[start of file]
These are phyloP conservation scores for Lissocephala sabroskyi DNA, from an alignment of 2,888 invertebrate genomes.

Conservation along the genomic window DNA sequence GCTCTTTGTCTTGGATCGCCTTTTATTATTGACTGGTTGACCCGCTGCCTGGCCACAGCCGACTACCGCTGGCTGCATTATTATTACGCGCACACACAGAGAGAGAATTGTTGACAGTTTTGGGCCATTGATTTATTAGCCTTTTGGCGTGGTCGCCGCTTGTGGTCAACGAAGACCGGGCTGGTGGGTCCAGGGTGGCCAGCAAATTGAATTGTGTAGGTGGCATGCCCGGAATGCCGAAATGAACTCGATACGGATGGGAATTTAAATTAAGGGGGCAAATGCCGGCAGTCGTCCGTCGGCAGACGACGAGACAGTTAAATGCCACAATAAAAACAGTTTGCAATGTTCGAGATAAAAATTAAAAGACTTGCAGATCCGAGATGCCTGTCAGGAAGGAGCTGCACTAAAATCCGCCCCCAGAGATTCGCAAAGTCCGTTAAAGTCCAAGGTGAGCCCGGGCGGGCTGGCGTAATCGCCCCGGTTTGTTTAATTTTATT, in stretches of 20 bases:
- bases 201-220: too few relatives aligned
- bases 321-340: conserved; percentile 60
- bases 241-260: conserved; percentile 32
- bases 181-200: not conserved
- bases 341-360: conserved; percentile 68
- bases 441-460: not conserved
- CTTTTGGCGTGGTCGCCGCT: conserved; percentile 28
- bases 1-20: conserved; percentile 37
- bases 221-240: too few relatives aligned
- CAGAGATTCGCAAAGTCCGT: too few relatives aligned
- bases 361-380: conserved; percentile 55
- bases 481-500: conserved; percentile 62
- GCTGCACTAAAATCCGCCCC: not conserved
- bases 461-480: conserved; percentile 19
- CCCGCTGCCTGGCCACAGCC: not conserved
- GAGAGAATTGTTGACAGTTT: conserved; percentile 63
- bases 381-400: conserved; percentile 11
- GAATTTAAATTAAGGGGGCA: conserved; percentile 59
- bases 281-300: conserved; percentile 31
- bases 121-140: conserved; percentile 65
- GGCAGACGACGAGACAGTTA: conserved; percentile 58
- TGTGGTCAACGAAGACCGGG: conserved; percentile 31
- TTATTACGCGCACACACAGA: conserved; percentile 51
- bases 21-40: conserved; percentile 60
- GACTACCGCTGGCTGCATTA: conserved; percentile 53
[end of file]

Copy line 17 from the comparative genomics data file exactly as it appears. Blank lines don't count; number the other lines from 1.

- CCCGCTGCCTGGCCACAGCC: not conserved